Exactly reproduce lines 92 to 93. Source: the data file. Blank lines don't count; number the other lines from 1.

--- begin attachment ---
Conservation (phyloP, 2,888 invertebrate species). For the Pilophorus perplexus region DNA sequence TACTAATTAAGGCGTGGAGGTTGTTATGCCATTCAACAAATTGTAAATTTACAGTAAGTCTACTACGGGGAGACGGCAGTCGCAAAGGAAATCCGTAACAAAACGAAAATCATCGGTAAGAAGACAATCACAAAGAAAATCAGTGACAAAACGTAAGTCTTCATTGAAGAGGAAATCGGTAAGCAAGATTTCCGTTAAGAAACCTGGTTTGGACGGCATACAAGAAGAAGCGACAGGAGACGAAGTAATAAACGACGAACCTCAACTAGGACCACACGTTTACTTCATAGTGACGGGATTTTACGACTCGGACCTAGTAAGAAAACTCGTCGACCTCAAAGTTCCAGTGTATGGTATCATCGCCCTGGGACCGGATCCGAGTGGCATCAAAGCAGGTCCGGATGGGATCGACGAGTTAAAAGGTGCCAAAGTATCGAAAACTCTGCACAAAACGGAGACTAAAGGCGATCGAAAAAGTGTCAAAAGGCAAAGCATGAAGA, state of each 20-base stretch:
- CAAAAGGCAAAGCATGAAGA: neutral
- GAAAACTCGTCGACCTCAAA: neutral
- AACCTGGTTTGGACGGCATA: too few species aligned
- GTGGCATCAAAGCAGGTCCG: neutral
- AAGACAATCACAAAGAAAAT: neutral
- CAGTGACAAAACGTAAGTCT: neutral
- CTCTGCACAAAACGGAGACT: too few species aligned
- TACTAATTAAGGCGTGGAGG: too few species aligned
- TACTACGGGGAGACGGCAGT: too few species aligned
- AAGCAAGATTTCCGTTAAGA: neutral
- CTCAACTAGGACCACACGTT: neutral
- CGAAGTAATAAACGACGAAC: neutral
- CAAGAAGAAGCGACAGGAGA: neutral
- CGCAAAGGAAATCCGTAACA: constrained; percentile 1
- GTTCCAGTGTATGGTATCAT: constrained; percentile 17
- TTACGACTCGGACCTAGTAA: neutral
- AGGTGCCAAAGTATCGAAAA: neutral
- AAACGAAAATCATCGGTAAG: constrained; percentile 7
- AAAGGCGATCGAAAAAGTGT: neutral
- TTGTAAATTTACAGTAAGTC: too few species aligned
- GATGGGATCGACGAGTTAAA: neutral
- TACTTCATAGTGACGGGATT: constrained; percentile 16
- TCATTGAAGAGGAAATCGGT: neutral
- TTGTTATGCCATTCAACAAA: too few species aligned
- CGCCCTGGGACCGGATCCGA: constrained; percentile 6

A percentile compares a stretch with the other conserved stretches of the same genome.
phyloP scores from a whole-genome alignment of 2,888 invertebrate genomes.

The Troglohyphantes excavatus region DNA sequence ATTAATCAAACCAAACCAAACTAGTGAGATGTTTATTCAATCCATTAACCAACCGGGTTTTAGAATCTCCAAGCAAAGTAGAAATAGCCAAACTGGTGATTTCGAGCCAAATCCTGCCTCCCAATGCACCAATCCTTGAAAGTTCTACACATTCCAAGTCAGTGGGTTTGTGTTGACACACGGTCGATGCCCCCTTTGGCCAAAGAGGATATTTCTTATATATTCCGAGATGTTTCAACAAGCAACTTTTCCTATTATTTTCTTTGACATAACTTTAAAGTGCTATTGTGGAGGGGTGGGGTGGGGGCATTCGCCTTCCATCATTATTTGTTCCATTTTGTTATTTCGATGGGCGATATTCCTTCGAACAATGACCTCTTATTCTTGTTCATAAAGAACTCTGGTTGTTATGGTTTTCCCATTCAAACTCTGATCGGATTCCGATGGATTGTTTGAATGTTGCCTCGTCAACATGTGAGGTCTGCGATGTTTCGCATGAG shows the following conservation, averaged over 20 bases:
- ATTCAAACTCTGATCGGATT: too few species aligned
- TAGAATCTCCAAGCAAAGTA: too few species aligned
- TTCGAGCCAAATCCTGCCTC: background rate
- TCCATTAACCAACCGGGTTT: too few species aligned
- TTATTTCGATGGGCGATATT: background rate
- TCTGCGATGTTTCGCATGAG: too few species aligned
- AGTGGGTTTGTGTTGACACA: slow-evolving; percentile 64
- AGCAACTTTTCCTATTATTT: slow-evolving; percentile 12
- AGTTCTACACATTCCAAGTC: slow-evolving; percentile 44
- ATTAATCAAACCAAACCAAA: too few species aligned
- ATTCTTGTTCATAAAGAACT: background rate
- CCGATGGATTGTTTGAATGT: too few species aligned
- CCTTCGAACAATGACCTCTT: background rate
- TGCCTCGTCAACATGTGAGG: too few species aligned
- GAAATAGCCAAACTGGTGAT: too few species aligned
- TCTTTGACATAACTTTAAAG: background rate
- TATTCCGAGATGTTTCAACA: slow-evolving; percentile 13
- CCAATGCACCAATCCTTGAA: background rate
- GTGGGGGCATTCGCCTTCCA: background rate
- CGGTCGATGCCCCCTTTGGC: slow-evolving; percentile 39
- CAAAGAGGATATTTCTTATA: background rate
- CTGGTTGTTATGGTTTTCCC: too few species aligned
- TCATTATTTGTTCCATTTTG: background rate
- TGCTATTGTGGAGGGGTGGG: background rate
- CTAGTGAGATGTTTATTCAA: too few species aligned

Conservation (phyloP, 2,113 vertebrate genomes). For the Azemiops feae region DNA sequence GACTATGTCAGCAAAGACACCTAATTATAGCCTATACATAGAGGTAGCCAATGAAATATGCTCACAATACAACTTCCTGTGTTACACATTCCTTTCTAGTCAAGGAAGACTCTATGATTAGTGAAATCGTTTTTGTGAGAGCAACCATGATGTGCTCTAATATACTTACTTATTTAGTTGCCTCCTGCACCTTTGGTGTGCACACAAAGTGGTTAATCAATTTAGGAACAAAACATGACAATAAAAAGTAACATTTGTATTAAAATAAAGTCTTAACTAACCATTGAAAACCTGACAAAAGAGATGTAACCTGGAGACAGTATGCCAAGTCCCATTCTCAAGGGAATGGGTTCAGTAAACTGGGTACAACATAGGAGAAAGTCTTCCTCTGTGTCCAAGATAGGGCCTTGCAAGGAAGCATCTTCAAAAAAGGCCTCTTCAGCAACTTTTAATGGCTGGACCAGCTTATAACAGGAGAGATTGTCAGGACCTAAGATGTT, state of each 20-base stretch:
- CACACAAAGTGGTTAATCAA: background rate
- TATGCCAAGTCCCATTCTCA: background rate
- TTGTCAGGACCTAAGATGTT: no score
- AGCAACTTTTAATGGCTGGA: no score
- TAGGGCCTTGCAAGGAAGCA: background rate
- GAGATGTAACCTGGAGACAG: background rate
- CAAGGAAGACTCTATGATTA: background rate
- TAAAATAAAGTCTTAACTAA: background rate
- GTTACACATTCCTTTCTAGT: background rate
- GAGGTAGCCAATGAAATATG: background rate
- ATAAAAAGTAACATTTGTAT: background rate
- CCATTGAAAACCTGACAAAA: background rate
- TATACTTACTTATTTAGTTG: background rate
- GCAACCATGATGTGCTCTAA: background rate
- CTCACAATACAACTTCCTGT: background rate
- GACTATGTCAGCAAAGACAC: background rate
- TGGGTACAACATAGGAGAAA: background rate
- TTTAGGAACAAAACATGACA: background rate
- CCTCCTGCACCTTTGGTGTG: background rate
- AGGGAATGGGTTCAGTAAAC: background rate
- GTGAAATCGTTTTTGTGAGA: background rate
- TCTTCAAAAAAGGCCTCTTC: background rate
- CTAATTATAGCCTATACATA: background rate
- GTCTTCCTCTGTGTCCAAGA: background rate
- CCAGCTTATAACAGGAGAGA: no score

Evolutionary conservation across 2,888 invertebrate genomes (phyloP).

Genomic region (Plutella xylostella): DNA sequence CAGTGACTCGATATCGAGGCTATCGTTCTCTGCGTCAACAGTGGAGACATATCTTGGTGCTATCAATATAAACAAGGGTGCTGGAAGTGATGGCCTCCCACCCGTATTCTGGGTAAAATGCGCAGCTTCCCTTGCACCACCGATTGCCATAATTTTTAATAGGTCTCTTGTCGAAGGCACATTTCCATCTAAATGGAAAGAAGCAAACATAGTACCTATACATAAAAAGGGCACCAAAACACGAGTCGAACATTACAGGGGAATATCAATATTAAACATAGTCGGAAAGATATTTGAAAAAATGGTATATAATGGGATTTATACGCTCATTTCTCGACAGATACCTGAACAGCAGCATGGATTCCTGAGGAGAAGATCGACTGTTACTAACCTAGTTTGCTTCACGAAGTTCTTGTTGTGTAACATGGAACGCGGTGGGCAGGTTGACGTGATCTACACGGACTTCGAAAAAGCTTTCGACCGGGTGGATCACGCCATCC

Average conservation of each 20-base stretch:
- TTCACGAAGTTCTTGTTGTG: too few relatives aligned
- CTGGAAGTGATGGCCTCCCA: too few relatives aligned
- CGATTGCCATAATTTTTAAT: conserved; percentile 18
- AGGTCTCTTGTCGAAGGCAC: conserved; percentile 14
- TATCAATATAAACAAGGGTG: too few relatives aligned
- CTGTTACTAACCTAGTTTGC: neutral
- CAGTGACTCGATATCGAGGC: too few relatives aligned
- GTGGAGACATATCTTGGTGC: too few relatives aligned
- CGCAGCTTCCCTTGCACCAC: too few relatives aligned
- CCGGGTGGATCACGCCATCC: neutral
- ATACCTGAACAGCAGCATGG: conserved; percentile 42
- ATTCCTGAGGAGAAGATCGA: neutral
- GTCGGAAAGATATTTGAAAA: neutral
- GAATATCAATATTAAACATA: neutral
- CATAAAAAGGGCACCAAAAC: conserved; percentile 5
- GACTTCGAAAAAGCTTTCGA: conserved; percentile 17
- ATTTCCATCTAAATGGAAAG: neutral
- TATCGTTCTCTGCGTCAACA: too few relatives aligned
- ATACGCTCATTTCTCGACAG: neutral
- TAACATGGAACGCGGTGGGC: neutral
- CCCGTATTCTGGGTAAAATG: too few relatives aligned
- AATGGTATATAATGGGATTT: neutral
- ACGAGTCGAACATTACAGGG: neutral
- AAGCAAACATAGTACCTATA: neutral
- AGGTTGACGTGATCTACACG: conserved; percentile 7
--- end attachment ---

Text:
- CGCAGCTTCCCTTGCACCAC: too few relatives aligned
- CCGGGTGGATCACGCCATCC: neutral